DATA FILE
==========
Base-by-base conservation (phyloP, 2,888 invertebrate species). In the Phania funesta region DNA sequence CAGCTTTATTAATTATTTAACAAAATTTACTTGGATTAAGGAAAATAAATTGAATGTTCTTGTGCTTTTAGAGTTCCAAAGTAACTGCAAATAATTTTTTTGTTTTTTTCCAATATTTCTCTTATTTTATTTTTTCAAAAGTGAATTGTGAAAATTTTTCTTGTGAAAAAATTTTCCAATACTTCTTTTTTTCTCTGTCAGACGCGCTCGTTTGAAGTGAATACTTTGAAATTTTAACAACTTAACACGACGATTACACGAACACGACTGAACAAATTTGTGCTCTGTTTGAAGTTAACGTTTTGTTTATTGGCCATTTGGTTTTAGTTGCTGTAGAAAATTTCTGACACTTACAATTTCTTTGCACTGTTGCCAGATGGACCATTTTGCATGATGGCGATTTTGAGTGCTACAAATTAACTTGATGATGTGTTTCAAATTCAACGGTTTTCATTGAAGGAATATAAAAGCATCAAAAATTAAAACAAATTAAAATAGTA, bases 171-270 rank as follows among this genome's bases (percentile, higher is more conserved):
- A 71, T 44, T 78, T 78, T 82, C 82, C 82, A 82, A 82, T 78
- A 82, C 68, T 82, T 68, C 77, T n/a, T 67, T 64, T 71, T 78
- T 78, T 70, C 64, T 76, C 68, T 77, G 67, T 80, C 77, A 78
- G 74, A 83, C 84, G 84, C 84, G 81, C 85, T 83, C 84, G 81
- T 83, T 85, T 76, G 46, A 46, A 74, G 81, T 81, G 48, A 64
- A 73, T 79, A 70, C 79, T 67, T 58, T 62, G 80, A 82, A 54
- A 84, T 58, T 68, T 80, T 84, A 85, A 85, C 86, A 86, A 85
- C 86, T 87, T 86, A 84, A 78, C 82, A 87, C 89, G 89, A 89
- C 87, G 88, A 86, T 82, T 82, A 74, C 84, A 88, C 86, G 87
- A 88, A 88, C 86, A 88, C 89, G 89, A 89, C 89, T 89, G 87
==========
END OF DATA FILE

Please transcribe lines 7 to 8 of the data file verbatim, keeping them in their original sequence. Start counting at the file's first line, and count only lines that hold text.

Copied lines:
- A 73, T 79, A 70, C 79, T 67, T 58, T 62, G 80, A 82, A 54
- A 84, T 58, T 68, T 80, T 84, A 85, A 85, C 86, A 86, A 85